Animal Bites

Animal Bites

What is an Animal Bites?

An animal bites is an injury caused by the mouth and teeth of an animal (including humans).

There may be bruising, deep anatomic structure disruption, introduction of infectious agents, and envenomation (injection of toxin by a bite or sting).

Animal bites are a common problem occurring in all age groups. The incidence is highest in children and the elderly.

Most animal bites involve dogs and cats. Bites from mammals can transmit many diseases and are a common cause of injury.

The risk of infection varies with the species of the biting animal. Dogs and cats have the highest incidence of infection.

Adults are more likely to be bitten by an unknown animal while attempting to feed or handle it. Snake bites are more common in warmer climates during the spring and summer months, when people are outdoors more frequently

In some cases, animal bites can lead to serious complications.

What causes it?

Any mammal can bite if provoked or threatened. Different animals display different behaviors when they feel threatened. If you encounter a wild animal exhibiting strange behaviour, or one that appears sick, back away slowly without turning your back on it. Call your local animal control office for assistance if there is a stray or wild animal that you believe may pose a threat in your area.

Animal bites may not be life-threatening, but they can cause serious injuries, infections and other complications. Children are more likely than adults to be bitten by an animal, and dog bites account for most injuries.

Infection is an important complication of animal bites. A majority of human bites are due to fights among human beings.

Bites by non-domesticated animals like wild animals or stray dogs are usually cause for concern as they are more likely to be infected or transmit rabies.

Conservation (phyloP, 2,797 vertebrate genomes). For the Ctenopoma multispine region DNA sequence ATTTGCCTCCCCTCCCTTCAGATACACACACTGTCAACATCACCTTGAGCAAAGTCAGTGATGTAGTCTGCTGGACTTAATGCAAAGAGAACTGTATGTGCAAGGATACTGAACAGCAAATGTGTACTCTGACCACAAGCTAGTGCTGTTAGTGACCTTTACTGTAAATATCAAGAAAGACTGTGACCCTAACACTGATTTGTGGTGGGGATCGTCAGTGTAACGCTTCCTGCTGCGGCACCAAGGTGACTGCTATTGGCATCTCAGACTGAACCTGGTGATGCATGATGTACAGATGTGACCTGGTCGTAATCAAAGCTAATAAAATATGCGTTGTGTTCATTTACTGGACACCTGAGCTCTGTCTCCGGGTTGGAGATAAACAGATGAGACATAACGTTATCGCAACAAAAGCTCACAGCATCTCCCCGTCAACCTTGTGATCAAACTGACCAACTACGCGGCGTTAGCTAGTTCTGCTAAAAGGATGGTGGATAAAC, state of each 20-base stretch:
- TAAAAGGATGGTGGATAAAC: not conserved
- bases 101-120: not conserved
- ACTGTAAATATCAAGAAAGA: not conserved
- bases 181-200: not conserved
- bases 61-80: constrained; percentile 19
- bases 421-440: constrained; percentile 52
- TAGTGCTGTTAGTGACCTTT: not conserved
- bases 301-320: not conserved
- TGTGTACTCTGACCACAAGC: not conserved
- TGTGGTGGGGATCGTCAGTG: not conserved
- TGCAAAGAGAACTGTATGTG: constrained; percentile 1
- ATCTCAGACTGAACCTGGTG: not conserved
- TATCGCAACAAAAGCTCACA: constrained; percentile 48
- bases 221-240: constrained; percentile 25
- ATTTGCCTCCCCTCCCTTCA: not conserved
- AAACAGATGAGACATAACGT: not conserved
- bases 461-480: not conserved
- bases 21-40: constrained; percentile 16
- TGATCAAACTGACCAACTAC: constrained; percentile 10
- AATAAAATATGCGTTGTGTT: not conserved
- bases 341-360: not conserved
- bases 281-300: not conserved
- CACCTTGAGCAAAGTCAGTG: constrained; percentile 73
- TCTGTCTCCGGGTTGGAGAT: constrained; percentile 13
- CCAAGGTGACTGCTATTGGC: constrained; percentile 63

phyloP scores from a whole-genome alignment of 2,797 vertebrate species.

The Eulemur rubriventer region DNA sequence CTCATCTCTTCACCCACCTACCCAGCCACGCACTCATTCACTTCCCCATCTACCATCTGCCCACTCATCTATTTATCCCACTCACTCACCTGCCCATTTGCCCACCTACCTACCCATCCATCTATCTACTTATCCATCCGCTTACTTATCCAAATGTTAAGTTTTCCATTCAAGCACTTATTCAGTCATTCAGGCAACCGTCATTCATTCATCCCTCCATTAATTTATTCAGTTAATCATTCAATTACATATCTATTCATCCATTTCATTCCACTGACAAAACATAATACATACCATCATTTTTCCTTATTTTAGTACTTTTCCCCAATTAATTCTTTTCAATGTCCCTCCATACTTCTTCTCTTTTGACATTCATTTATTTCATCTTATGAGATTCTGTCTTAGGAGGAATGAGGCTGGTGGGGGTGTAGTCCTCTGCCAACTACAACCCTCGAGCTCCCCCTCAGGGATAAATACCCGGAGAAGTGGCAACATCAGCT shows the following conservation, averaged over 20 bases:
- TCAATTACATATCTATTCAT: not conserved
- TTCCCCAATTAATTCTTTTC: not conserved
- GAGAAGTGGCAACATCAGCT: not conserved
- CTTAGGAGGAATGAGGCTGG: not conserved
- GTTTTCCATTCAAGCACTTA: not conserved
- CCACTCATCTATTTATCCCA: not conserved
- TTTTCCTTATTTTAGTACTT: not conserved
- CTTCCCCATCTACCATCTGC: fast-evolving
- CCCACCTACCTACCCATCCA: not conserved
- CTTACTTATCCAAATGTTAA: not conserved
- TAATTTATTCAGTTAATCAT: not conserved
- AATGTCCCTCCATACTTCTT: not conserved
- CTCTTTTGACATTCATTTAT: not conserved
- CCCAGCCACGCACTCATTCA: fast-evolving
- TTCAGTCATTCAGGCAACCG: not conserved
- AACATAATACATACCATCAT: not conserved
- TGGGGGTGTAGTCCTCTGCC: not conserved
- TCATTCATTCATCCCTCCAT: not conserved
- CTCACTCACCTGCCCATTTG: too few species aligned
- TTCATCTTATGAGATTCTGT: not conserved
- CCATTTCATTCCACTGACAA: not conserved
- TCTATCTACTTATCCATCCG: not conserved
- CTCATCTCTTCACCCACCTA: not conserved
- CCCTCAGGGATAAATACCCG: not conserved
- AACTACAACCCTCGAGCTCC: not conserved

First aid treatment for Animal Bites

Wash the wound with lots of warm water and soap for 5 minutes. Dry it well and cover it with a clean bandage.

Change the bandage every day until healing is complete.

This can take as long as 2 weeks. If you need stitches, get them within 8 hours of being bitten.

See your doctor if signs of infection develop later on.

Call your doctor or go to the emergency room if:

  • The bite is on the hand, face, foot, groin, or buttock.
  • The bite is deep and appears to have damaged muscles, tendons or ligaments.
  • The animal was acting strangely (such as foaming at the mouth).
  • The area around the bite swells up a lot.
  • You notice signs of infection. These include pain, redness, swelling and pus in the wound. You also might run a fever.

 

Symptoms of Animal Bites

  • Some bites may not cause any symptoms whereas some may cause immediate pain and swelling at the site of the bite.
  • In case of serious bites there can be severe bleeding, damage to bones and tendons and severe shock.
  • Antibiotics may be required for animal bites if infection occurs. Rabies vaccine is given for dog, cats, monkey and bat bites.

Please note that regular First Aid and CPR Training is the best way to make sure that you’re prepare in the case of an emergency. Book a course with us!


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